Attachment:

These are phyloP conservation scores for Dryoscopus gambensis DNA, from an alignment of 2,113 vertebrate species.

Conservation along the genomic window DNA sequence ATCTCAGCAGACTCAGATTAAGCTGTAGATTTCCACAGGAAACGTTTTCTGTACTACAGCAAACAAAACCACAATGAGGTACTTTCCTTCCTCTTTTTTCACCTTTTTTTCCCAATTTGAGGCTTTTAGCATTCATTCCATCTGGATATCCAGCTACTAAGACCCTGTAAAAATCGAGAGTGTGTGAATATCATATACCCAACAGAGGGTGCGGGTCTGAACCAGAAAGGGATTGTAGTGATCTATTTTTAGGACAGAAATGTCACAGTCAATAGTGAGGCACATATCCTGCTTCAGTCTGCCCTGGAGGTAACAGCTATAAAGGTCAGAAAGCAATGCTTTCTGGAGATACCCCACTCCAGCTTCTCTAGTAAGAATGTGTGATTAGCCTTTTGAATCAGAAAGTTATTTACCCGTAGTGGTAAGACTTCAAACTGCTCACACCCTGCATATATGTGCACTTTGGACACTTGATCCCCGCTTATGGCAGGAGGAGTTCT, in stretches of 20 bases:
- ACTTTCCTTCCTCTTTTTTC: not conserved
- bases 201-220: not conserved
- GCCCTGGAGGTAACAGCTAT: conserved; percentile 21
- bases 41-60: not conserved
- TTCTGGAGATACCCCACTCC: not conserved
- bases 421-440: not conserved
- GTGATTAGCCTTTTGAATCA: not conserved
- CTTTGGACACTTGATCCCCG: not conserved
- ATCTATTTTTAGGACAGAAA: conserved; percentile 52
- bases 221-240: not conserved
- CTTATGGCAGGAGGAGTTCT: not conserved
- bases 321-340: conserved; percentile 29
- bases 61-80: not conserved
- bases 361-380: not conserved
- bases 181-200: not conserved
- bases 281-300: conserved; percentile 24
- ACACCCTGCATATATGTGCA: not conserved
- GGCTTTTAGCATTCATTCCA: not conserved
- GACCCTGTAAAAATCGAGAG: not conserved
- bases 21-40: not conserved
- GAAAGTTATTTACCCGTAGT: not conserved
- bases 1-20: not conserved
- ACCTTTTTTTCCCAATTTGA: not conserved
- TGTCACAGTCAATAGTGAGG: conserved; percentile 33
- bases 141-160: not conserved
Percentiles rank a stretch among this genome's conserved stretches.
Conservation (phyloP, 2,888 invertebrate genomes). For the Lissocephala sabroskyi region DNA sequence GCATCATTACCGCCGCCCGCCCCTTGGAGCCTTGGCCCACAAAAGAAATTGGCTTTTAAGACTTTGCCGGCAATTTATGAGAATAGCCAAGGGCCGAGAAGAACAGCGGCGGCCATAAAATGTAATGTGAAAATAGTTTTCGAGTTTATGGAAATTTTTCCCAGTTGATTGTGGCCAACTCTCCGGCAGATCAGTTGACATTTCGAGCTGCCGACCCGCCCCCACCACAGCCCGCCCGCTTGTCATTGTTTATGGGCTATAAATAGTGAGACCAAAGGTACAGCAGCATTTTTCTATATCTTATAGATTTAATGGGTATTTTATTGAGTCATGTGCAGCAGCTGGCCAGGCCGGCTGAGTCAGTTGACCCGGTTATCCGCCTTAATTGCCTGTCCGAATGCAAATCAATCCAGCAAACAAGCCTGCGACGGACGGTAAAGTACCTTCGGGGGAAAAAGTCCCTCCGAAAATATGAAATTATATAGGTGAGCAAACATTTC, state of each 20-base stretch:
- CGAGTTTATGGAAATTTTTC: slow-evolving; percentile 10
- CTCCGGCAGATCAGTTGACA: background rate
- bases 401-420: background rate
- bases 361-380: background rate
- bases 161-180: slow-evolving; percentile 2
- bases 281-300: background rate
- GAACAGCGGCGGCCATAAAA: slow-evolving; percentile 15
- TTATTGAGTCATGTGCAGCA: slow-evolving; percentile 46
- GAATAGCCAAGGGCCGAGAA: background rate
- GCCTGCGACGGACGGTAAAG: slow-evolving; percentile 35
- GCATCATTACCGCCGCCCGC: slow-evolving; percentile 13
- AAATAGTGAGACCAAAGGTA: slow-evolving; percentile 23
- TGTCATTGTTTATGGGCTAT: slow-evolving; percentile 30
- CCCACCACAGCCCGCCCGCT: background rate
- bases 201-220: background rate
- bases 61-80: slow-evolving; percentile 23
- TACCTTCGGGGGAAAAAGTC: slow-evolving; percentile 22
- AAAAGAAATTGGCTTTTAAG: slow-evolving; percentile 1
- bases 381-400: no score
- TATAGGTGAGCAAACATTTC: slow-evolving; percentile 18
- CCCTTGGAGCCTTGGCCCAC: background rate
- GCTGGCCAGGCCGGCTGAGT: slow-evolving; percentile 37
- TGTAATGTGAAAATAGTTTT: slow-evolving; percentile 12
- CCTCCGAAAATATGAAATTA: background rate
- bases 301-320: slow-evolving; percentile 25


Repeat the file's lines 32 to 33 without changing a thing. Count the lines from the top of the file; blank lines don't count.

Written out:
- bases 401-420: background rate
- bases 361-380: background rate